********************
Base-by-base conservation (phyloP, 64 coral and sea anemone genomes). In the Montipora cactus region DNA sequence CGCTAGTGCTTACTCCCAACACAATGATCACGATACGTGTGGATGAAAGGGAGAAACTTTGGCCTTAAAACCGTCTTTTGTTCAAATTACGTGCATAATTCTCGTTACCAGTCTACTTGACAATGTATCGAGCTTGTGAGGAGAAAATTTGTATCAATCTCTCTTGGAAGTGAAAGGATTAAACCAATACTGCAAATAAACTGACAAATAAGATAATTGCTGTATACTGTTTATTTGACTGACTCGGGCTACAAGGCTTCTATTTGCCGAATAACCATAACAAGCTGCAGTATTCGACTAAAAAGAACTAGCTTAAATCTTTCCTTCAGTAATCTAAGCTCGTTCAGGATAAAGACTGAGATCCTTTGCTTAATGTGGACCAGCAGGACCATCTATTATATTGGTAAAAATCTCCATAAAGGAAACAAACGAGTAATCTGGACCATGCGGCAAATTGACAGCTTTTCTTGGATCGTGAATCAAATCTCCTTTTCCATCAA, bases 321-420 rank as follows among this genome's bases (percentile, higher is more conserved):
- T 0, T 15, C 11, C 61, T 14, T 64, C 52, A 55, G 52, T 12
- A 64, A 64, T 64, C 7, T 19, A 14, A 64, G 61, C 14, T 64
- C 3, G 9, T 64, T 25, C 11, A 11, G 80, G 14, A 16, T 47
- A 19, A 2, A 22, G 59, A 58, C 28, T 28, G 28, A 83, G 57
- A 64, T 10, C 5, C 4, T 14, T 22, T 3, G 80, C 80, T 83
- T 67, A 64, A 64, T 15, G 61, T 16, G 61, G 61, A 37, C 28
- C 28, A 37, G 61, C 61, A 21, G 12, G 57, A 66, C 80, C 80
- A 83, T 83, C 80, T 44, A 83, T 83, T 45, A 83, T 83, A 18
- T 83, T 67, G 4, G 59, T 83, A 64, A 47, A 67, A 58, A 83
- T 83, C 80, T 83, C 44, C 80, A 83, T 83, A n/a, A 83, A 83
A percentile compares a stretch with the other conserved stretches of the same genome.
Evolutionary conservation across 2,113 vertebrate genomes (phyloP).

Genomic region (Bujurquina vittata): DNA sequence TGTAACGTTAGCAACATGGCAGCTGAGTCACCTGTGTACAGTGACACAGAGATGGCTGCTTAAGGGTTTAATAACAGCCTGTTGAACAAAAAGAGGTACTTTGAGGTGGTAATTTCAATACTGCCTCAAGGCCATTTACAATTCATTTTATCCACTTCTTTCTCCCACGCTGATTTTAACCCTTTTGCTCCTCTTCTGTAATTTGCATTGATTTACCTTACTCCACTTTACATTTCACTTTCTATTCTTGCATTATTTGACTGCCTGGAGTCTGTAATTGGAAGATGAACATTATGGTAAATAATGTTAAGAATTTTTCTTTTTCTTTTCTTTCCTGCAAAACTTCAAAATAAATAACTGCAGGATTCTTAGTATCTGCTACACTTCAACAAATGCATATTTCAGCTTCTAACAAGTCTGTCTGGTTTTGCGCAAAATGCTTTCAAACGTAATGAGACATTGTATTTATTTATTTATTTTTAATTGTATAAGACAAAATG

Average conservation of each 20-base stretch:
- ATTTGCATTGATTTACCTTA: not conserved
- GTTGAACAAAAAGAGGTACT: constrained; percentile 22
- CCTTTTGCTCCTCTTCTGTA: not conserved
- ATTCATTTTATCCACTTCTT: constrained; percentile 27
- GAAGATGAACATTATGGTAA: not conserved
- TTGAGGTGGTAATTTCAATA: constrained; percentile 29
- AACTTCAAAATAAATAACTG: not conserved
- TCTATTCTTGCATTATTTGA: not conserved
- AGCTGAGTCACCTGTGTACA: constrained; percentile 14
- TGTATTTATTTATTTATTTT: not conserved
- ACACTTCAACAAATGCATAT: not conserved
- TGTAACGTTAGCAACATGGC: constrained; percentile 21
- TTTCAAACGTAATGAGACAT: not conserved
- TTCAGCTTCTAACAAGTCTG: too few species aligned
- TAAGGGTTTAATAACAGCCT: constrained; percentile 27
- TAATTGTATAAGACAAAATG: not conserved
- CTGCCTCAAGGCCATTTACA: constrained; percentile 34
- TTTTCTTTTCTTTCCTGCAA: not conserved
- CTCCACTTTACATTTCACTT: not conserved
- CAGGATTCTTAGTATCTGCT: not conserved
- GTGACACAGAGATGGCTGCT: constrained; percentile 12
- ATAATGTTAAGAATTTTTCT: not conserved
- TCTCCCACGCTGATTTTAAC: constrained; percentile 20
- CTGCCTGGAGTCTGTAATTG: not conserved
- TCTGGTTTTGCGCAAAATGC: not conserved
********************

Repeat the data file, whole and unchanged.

Base-by-base conservation (phyloP, 64 coral and sea anemone genomes). In the Montipora cactus region DNA sequence CGCTAGTGCTTACTCCCAACACAATGATCACGATACGTGTGGATGAAAGGGAGAAACTTTGGCCTTAAAACCGTCTTTTGTTCAAATTACGTGCATAATTCTCGTTACCAGTCTACTTGACAATGTATCGAGCTTGTGAGGAGAAAATTTGTATCAATCTCTCTTGGAAGTGAAAGGATTAAACCAATACTGCAAATAAACTGACAAATAAGATAATTGCTGTATACTGTTTATTTGACTGACTCGGGCTACAAGGCTTCTATTTGCCGAATAACCATAACAAGCTGCAGTATTCGACTAAAAAGAACTAGCTTAAATCTTTCCTTCAGTAATCTAAGCTCGTTCAGGATAAAGACTGAGATCCTTTGCTTAATGTGGACCAGCAGGACCATCTATTATATTGGTAAAAATCTCCATAAAGGAAACAAACGAGTAATCTGGACCATGCGGCAAATTGACAGCTTTTCTTGGATCGTGAATCAAATCTCCTTTTCCATCAA, bases 321-420 rank as follows among this genome's bases (percentile, higher is more conserved):
- T 0, T 15, C 11, C 61, T 14, T 64, C 52, A 55, G 52, T 12
- A 64, A 64, T 64, C 7, T 19, A 14, A 64, G 61, C 14, T 64
- C 3, G 9, T 64, T 25, C 11, A 11, G 80, G 14, A 16, T 47
- A 19, A 2, A 22, G 59, A 58, C 28, T 28, G 28, A 83, G 57
- A 64, T 10, C 5, C 4, T 14, T 22, T 3, G 80, C 80, T 83
- T 67, A 64, A 64, T 15, G 61, T 16, G 61, G 61, A 37, C 28
- C 28, A 37, G 61, C 61, A 21, G 12, G 57, A 66, C 80, C 80
- A 83, T 83, C 80, T 44, A 83, T 83, T 45, A 83, T 83, A 18
- T 83, T 67, G 4, G 59, T 83, A 64, A 47, A 67, A 58, A 83
- T 83, C 80, T 83, C 44, C 80, A 83, T 83, A n/a, A 83, A 83
A percentile compares a stretch with the other conserved stretches of the same genome.
Evolutionary conservation across 2,113 vertebrate genomes (phyloP).

Genomic region (Bujurquina vittata): DNA sequence TGTAACGTTAGCAACATGGCAGCTGAGTCACCTGTGTACAGTGACACAGAGATGGCTGCTTAAGGGTTTAATAACAGCCTGTTGAACAAAAAGAGGTACTTTGAGGTGGTAATTTCAATACTGCCTCAAGGCCATTTACAATTCATTTTATCCACTTCTTTCTCCCACGCTGATTTTAACCCTTTTGCTCCTCTTCTGTAATTTGCATTGATTTACCTTACTCCACTTTACATTTCACTTTCTATTCTTGCATTATTTGACTGCCTGGAGTCTGTAATTGGAAGATGAACATTATGGTAAATAATGTTAAGAATTTTTCTTTTTCTTTTCTTTCCTGCAAAACTTCAAAATAAATAACTGCAGGATTCTTAGTATCTGCTACACTTCAACAAATGCATATTTCAGCTTCTAACAAGTCTGTCTGGTTTTGCGCAAAATGCTTTCAAACGTAATGAGACATTGTATTTATTTATTTATTTTTAATTGTATAAGACAAAATG

Average conservation of each 20-base stretch:
- ATTTGCATTGATTTACCTTA: not conserved
- GTTGAACAAAAAGAGGTACT: constrained; percentile 22
- CCTTTTGCTCCTCTTCTGTA: not conserved
- ATTCATTTTATCCACTTCTT: constrained; percentile 27
- GAAGATGAACATTATGGTAA: not conserved
- TTGAGGTGGTAATTTCAATA: constrained; percentile 29
- AACTTCAAAATAAATAACTG: not conserved
- TCTATTCTTGCATTATTTGA: not conserved
- AGCTGAGTCACCTGTGTACA: constrained; percentile 14
- TGTATTTATTTATTTATTTT: not conserved
- ACACTTCAACAAATGCATAT: not conserved
- TGTAACGTTAGCAACATGGC: constrained; percentile 21
- TTTCAAACGTAATGAGACAT: not conserved
- TTCAGCTTCTAACAAGTCTG: too few species aligned
- TAAGGGTTTAATAACAGCCT: constrained; percentile 27
- TAATTGTATAAGACAAAATG: not conserved
- CTGCCTCAAGGCCATTTACA: constrained; percentile 34
- TTTTCTTTTCTTTCCTGCAA: not conserved
- CTCCACTTTACATTTCACTT: not conserved
- CAGGATTCTTAGTATCTGCT: not conserved
- GTGACACAGAGATGGCTGCT: constrained; percentile 12
- ATAATGTTAAGAATTTTTCT: not conserved
- TCTCCCACGCTGATTTTAAC: constrained; percentile 20
- CTGCCTGGAGTCTGTAATTG: not conserved
- TCTGGTTTTGCGCAAAATGC: not conserved